The CAT: defendants must not communicate directly with members of a class

In a unanimous judgment and rare public rebuke handed down on 28 November 2022 [1] in the Ro-Ro collective claim by Mr. McLaren, the Competition Appeal Tribunal (CAT) confirmed that defendants must not communicate directly with actual or potential members of the class in respect of their claims.

This is the first case in which the Tribunal considered whether the Competition Appeal Tribunal Rules 2015 (the Rules) preclude defendants from communicating with class members where a class has been certified (and similarly between proposed defendants and proposed class members at the application stage, where a collective proceedings order is being sought).


Significantly, prior to this ruling, in February 2022, McLaren was the first Certification Proceeding Order (CPO) judgment in which the Tribunal had explicitly considered the position of larger corporates within an opt-out class. The defendant shipping companies had argued that larger businesses that either purchased or financed at least 20,000 in-scope vehicles should be hived off and dealt with on an opt-in basis.[2] In this case, the Tribunal treated larger businesses no differently from smaller corporates and consumers in the class definition, and certified the class on an opt-out basis in contrast to the approach taken in other collective claims, such as FX and Trucks. The Tribunal ordered accordingly that class members would have until 12 August 2022 to decide whether to opt out of the McLaren collective proceedings.

However, shortly before the August deadline, the solicitors for defendant shipping companies NYK and WWO-EUKOR wrote a series of letters on behalf of all the Defendants (except “K” Line) to various large business purchasers concerning their participation in the proceedings.[3] In addition to incorrectly summarising the proceedings, these letters presented the fact of being a member of an opt-out class  as being akin to a claimant in normal litigation, and warned the addressees that if they did not opt out of the collective proceedings, the Defendants[4] would be “likely” to make an application for disclosure against them, and recommended that they take independent legal advice.

Since the solicitors for the Class Representative were copied to these letters, the Class Representative was in a position to, and did, make an urgent application for the relevant Defendants to cease these communications.

The ruling

The Class Representative’s primary contention was that, although the Rules contained no express prohibition of the above communications, such a prohibition was necessarily implied by the wording of the Rules – specifically, Rules 73, 75-79, 81, 87-88, 91 and 94.

The Defendants disputed this, and further argued that:

  • any such implied restriction was an inhibition to the right of freedom of expression under Article 10 of the European Convention on Human Rights;
  • in any event, it was impossible – or at least very difficult – to frame an appropriate (implied) restriction that differentiated between legitimate and illegitimate communications between a defendant and a class member; and
  • subject to a general obligation to conduct themselves fairly (under Rules 4(2)(d) read together with Rule 4(7)), there was nothing to prevent a defendant from engaging in communications with class members.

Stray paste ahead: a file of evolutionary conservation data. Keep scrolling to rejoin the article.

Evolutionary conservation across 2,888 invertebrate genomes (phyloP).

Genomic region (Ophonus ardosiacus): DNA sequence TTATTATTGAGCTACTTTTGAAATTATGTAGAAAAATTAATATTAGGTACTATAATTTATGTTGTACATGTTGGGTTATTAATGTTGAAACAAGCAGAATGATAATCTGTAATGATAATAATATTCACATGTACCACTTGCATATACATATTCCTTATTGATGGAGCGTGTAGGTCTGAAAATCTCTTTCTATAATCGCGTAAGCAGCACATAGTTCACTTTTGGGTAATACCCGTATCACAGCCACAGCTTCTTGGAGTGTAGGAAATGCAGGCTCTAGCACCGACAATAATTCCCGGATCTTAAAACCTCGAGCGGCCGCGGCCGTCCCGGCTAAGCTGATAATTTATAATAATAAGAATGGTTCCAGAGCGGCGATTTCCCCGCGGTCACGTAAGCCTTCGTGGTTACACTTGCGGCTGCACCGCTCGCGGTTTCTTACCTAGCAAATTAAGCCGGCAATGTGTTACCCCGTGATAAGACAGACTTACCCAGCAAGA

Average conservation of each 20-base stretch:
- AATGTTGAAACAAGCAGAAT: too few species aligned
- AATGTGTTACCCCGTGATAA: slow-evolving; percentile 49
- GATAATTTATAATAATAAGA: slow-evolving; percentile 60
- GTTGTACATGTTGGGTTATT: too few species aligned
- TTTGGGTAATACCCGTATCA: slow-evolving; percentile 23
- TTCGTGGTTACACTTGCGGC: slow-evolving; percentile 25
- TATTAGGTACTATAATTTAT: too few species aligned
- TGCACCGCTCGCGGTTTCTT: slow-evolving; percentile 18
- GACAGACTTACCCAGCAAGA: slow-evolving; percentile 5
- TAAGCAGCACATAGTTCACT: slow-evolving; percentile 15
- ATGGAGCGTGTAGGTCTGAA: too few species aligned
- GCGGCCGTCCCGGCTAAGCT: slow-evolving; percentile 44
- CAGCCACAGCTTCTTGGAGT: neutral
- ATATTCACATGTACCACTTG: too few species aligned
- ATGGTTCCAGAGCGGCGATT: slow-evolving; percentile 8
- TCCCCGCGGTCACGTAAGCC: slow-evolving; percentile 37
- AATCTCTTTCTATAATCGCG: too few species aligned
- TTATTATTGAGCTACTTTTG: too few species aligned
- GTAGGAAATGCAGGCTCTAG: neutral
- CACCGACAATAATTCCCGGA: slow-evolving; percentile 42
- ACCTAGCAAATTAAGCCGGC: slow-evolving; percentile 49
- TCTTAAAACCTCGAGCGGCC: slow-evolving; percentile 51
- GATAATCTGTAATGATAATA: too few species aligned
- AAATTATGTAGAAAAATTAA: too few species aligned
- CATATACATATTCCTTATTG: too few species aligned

The Tribunal considered neither of these objections to be sustainable. The Tribunal found that the restriction arises naturally out of the Rules, and that it in no way infringes a defendant’s human rights. Indeed, “[t]he whole point of the collective proceedings regime is that the represented persons are represented by a class representative” and communications should accordingly be “between the parties to those proceedings, and this does not include represented persons or putative represented persons.”[5]

Further, in the Tribunal’s own view, although not strictly relevant to the above arguments, the overwhelming tenor of the letters was to mislead large business purchasers into believing that if they did not opt out, they would likely become involved in a time-consuming and expensive disclosure process – a process which the Tribunal had not in fact ordered or even considered at the CPO stage.[6] The content of the letters, therefore, “cut across and undermined the potential benefits of collective proceedings, at least for these particular class members and potentially for all class members if and in so far as it influenced the potential make-up of the class.”  The Tribunal concluded that “the terms of the Letters were such that they should plainly not have been written.”[7]


The extent to which defendants to collective proceedings may communicate with class members or proposed class members is an important point that needed to be addressed absent an express prohibition in the Rules. With the defendant shipping companies’ aggressive approach towards large business purchasers backfiring so dramatically, we expect that defendants to collective proceedings will heed the Tribunal’s clear warning not to communicate with actual or potential class members on matters concerning their claims in the future.


[1] 1339/7/7/20 Mark McLaren Class Representative Limited v MOL (Europe Africa) Ltd and Others [2022] CAT 53.
[2] 1339/7/7/20 Mark McLaren Class Representative Limited v MOL (Europe Africa) Ltd and Others [2022] CAT 10.
[3] Copies of examples of these letters from Steptoe & Johnson UK LLP and Baker Botts (UK) LLP are appended to the Tribunal’s ruling as Annex A.
[4] Save for Defendant “K” Line.
[5] [2022] CAT 53, paragraph 20.
[6] Ibid, paragraphs 28(1) and 29(1).
[7] Ibid, paragraph 29(2).